hostility

[ho-stil-i-tee]
noun, plural hostilities.
1.
a hostile state, condition, or attitude; enmity; antagonism; unfriendliness.
2.
a hostile act.
3.
opposition or resistance to an idea, plan, project, etc.
4.
hostilities.
a.
acts of warfare.
b.

Origin:
1375–1425; late Middle English hostilite < Latin hostīlitās. See hostile, -ity

nonhostility, noun
overhostility, noun
prehostility, noun, plural prehostilities.
semihostility, noun


1. animosity, animus, ill will, hatred. 4. fighting, conflict.


1. friendliness. 4. peace.
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Based on the Random House Dictionary, © Random House, Inc. 2014.
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World English Dictionary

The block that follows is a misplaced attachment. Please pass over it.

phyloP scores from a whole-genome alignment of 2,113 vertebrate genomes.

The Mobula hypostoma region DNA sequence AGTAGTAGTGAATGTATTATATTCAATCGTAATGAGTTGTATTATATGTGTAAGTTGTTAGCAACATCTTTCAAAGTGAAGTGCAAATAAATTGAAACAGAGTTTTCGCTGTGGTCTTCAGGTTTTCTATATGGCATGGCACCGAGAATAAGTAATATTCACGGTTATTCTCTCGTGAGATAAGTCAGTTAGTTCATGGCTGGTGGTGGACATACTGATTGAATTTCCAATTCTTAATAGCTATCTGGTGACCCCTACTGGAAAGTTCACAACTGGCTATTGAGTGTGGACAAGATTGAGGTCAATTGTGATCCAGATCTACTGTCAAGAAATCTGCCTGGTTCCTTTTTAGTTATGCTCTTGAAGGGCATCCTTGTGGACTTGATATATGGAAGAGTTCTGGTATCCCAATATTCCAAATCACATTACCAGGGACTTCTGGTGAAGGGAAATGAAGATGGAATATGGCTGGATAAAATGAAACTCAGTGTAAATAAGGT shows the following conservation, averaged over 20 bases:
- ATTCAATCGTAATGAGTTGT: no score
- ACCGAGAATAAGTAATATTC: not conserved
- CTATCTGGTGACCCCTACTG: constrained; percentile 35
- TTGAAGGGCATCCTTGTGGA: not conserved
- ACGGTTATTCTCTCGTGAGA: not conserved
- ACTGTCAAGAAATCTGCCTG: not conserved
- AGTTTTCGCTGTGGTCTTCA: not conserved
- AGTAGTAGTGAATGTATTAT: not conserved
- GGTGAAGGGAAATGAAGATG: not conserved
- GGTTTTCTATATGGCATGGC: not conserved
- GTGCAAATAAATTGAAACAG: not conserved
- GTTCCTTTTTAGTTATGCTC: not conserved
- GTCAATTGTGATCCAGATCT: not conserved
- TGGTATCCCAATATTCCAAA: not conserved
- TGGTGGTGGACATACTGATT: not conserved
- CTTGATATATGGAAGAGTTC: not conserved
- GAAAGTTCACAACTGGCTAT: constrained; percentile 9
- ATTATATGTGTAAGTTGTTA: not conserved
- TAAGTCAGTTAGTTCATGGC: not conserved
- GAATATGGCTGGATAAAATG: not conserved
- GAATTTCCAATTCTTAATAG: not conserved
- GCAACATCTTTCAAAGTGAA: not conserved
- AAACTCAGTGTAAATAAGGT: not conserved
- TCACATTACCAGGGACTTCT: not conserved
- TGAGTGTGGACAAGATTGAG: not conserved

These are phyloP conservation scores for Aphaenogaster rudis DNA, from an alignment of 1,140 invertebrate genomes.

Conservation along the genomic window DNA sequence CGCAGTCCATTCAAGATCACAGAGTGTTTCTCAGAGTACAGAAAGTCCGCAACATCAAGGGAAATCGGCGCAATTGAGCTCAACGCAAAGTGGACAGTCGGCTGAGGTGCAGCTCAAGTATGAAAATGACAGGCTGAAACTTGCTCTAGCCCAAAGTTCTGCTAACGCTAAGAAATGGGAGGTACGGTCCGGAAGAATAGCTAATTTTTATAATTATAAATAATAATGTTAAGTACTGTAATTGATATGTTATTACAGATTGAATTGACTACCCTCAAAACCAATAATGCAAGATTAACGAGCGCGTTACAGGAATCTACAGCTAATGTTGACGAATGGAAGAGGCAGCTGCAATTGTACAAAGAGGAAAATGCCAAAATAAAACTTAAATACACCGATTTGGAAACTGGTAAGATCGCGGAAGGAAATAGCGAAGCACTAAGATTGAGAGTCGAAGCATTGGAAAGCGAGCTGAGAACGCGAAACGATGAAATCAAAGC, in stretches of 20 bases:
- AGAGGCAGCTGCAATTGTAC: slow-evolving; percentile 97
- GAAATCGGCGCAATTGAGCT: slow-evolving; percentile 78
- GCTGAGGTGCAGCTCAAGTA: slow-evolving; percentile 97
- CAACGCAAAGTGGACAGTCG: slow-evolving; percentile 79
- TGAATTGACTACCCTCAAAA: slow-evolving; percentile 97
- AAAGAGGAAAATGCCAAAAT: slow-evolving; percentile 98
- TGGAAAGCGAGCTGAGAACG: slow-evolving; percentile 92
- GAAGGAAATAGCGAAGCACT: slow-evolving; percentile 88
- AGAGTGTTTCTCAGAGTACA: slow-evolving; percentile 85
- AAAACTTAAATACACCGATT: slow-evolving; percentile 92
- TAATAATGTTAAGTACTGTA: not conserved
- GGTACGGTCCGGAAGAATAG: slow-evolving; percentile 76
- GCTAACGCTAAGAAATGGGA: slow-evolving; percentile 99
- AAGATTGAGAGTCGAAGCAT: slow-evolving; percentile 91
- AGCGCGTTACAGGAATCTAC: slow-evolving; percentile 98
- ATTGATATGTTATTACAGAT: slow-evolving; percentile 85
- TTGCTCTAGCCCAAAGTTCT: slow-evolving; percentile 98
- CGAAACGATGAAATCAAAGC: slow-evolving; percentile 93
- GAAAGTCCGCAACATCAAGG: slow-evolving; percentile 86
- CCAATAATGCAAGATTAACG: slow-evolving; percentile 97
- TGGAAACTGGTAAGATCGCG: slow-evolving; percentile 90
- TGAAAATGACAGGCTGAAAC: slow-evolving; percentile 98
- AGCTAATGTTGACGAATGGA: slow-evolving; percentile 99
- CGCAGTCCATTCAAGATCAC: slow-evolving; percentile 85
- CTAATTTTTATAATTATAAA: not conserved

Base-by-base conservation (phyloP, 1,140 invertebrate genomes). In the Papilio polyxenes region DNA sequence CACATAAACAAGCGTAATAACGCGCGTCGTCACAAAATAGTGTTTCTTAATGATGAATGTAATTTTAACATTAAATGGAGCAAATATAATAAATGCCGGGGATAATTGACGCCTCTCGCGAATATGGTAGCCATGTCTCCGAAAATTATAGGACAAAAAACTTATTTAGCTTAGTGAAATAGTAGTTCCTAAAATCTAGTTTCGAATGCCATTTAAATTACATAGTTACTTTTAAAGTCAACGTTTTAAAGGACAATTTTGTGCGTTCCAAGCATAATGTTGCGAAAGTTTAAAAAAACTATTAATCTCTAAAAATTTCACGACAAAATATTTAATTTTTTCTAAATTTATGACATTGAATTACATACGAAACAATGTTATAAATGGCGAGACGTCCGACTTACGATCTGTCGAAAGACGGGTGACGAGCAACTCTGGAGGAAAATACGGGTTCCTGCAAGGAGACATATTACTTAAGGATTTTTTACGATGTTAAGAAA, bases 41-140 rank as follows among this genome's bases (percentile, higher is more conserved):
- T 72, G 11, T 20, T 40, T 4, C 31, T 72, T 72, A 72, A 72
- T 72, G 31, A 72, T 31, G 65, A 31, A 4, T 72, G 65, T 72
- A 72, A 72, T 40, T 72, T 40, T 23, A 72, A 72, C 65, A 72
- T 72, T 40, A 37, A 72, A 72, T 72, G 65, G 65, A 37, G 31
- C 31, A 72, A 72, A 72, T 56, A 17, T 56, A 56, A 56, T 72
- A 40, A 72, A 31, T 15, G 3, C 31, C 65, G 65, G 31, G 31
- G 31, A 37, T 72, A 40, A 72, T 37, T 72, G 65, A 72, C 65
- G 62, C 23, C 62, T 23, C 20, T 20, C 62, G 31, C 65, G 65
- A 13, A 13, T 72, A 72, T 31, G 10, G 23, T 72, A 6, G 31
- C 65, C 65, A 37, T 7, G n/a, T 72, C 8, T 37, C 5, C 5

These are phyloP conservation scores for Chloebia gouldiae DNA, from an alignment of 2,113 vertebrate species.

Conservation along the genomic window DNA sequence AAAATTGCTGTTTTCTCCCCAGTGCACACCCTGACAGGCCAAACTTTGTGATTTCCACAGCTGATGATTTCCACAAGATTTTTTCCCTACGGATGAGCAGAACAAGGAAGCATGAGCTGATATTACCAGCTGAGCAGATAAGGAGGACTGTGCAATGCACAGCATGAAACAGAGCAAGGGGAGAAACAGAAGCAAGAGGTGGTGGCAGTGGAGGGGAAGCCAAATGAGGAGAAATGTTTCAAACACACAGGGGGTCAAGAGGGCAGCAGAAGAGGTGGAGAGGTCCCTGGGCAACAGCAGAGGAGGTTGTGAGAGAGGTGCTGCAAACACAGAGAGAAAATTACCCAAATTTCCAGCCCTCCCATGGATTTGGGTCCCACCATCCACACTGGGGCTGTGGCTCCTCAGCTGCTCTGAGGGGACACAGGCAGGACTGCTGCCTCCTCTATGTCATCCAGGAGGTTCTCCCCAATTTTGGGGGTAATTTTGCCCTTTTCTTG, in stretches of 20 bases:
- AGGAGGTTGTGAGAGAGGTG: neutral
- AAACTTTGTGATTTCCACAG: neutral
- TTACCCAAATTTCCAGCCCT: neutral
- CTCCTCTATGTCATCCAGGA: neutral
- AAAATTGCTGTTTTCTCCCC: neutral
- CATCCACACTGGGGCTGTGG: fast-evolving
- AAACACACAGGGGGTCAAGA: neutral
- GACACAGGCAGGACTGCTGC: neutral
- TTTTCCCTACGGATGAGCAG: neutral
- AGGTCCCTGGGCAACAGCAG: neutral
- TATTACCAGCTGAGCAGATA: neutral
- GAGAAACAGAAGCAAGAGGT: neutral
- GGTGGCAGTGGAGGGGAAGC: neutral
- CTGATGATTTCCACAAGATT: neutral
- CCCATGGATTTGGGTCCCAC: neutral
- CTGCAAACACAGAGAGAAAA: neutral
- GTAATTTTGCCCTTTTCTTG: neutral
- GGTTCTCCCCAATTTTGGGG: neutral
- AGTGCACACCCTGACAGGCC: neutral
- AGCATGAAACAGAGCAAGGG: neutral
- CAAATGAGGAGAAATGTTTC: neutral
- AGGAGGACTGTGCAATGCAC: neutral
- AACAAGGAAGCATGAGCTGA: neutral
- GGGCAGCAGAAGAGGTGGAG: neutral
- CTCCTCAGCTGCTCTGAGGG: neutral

hostility (hɒˈstɪlɪtɪ)
 
n , pl -ties
1.  enmity or antagonism
2.  an act expressing enmity or opposition
3.  (plural) fighting; warfare

Collins English Dictionary - Complete & Unabridged 10th Edition
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Etymonline
Word Origin & History

hostility
1530s, from M.Fr. hostilité "enmity," from L.L. hostilitatem (nom. hostilitas) "enmity," from L. hostilis, from hostis "enemy."
Online Etymology Dictionary, © 2010 Douglas Harper
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Example sentences
Your hostilities say more about you than about the object of your criticism.
The end of fighting did not bring an end to hostilities.
The decision to use oil as a weapon was made prior to the opening of
  hostilities.
Sometimes it fades into the background as cease-fires or negotiations quiet the
  hostilities.
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